Posted April 23, 20217:30 pm
The City of Cleveland Heights added Source of Income protection to its fair housing law Monday night, becoming one of a handful of communities in Northeast Ohio where tenants may not be denied housing due to their use of federal housing vouchers.
Cleveland Heights joins Linndale, South Euclid, University Heights and Warrensville Heights in Cuyahoga County and Wickliffe in Lake County as communities with Source of Income protections.
Cleveland Heights Vice Mayor Kahlil Seren, who introduced the legislation, celebrated the ordinance's unanimous passage earlier this week.
The addition of Source of Income protection was one of several expansions to local fair housing laws documented by the Fair Housing Center for Rights and Research in its annual "State of Fair Housing Report," released this week.
The report noted that the city of Medina passed its first fair housing ordinance in 2019 protecting residents from housing discrimination on the basis of sexual orientation and gender identity and expression. Shaker Heights updated its fair housing ordinance as well, in 2020, broadening the classes of people who are protected from housing discrimination to include disability, military status, and gender identity.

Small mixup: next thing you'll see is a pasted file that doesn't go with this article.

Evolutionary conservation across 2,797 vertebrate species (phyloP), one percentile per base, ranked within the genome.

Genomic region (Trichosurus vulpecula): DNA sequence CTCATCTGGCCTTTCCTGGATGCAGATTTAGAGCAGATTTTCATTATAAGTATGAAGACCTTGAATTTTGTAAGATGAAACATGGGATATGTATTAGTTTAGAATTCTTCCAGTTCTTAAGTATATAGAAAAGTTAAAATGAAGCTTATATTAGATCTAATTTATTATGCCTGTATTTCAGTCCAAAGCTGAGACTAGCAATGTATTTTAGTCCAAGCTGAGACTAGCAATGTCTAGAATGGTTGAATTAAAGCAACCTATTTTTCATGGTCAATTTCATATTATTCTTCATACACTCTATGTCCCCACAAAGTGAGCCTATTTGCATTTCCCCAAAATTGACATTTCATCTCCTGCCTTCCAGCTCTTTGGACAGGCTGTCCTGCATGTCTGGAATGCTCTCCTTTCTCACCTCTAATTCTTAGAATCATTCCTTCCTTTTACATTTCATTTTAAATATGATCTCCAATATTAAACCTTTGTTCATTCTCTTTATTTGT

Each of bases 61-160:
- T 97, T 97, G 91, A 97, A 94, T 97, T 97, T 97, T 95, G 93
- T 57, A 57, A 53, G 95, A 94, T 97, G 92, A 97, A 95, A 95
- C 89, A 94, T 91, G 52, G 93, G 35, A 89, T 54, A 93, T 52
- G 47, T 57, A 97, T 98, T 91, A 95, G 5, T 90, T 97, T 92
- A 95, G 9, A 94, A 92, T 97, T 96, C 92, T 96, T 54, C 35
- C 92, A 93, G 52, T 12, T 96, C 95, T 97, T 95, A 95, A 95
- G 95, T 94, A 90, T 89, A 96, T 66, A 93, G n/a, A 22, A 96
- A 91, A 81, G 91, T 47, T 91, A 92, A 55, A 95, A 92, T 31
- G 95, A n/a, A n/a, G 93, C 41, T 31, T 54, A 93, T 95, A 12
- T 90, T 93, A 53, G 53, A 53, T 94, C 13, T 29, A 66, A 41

Additionally, the fair housing report found that a number of communities have passed or are in the early stages of exploring additional tenant protections like "Pay to Stay" ordinances, which allow tenants to avoid eviction if they pay their rent and late fees before their eviction hearing. Lakewood, for example, passed a Pay to Stay law last month.
Michael Lepley, the Senior Research Associate at the local Fair Housing Center for Rights and Research, and one of the 2021 report's authors, told Scene he thought it was fair to say that the state of fair housing in Northeast Ohio was a mixed bag.
"In 2020, we saw the federal government finalize their roll back on several fair housing protections and programs," Lepley wrote in an email. "At the same time, we saw a lot of municipalities across Ohio increase protections, like Cleveland Heights just did. The eviction crisis is coming. And I don’t think anyone is quite sure how it will play out. It may be another area where we see local government fill in the gaps."
One way that Northeast Ohio has fought evictions is through the new "Right to Counsel" program, launched last summer by the Legal Aid Society and the United Way of Greater Cleveland in partnership with the city of Cleveland. WKYC reported that during the program's first six months, 93% of Right to Counsel clients managed to avoid evictions. The program launch also coincided with a federal eviction moratorium, which reduced the number of overall evictions.
But housing experts, and indeed, the Fair Housing Report, warn that when the moratorium expires, a wave of evictions could be coming.